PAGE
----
Case in point: Motivate organized a “free ride day” in November, and although 1,200 riders registered for the event, that’s only a small slice of the 45,000 a day who ride the bikes. Only three of the 16 people I interviewed that day knew about the promotion.

“What promotion?,” asked Lloyd Sacks, a San Francisco resident who had just bought a three-day pass on the very morning of the free-bike promotion.

Had the teenager known about the promotion, he might not have been pushing on the handlebars of the bikes to see if he could pry one free.

“I’ve taken a lot,” he says.

“How many?” I ask.

“I’ve taken more than you can think of!” he responds.

With pride, he then shows me photos of the bikes he’s stolen, dismantled and disfigured.

The teenager shows me photos of the bikes he’s stolen and then scrawled his name and his message onto: “Save the Mission,” “Fuck Trump” and “Fuck gentrification” are written all over. Photo by Nikka Singh.

The bikes were first introduced in San Francisco in 2013. But this summer, Ford became the financial sponsor of the program, and the bikes began popping up all over San Francisco. The 7,000 bikes now in the system, which stretches across the Bay, are used by some 45,000 riders. Currently, the Mission has more than 20 of the 250 stations within the system.

The program, which is still being phased in, is starting with the population centers around South of Market, Downtown, and the Mission District, and plans a push to other areas this coming summer.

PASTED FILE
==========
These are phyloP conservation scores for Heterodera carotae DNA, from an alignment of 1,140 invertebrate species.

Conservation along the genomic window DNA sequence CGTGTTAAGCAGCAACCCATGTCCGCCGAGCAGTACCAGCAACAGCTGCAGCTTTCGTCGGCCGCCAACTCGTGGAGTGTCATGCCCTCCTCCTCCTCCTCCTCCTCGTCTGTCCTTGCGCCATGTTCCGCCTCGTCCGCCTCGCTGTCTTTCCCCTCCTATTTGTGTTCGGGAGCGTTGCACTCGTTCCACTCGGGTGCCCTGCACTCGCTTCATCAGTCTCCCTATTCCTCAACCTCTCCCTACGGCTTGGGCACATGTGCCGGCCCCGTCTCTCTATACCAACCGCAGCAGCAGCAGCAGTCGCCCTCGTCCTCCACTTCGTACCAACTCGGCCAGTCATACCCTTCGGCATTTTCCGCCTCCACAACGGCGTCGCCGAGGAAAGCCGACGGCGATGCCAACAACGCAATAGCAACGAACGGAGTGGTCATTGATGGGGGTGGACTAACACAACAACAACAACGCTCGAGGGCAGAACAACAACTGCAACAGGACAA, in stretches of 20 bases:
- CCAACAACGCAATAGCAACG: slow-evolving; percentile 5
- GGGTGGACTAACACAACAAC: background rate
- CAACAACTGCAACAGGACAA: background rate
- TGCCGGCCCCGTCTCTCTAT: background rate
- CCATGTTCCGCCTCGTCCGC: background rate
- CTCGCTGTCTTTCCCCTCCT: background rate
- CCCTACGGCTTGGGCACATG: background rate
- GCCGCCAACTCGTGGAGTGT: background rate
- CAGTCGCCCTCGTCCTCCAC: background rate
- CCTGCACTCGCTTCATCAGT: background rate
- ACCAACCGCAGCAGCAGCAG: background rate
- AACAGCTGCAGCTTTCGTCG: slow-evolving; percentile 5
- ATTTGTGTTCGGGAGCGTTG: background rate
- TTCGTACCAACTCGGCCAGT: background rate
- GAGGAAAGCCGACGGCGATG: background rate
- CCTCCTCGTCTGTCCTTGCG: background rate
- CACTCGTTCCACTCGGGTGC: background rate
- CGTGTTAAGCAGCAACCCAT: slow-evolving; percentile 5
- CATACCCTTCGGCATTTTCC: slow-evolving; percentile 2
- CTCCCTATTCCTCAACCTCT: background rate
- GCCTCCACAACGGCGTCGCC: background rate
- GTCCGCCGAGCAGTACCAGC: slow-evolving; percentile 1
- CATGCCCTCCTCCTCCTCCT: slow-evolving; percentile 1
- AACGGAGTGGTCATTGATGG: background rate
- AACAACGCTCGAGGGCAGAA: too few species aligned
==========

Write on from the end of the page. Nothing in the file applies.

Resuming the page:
According to the Bureau of Labor Statistics, San Francisco residents spend around 14 percent of their annual income on transportation, which is the second-highest expense for city residents just behind housing. The Bike Share for All program is designed to make transportation affordable and accessible for the most vulnerable residents.

The plan for low-income riders is automatically available for people over 18 who qualify for Calfresh, SFMTA’s Lifeline Passes or PG&E CARE utility discount. The plan can even be purchased for cash, without using a bank account, at several locations.

Marla, a social worker in the Tenderloin, acknowledged the difficulty of integrating the bikes into communities.“If you don’t put them in a poor neighborhood you are an asshole, she says. “And if you do you are gentrifying the community.”

Sarah Lamm had just come out of the Bart Station on 16th Street when I asked her about the bikes. A former resident of Washington, D.C., she used Capital Bikeshare there, which is also run by Motivate. She says she loved it, but she would not be likely to buy it here. She thought it was too pricy for less-affluent community members.

Once I told her about the low-income program, she said she was far more likely to enroll, since it was affordable to all, and hoped that Motivate would do a better job of promoting the program in the future.

This article has been corrected to reflect the cost of GoBikes for low-income residents. It is $5 for the first year and $5 a month or $60 a year for subsequent years.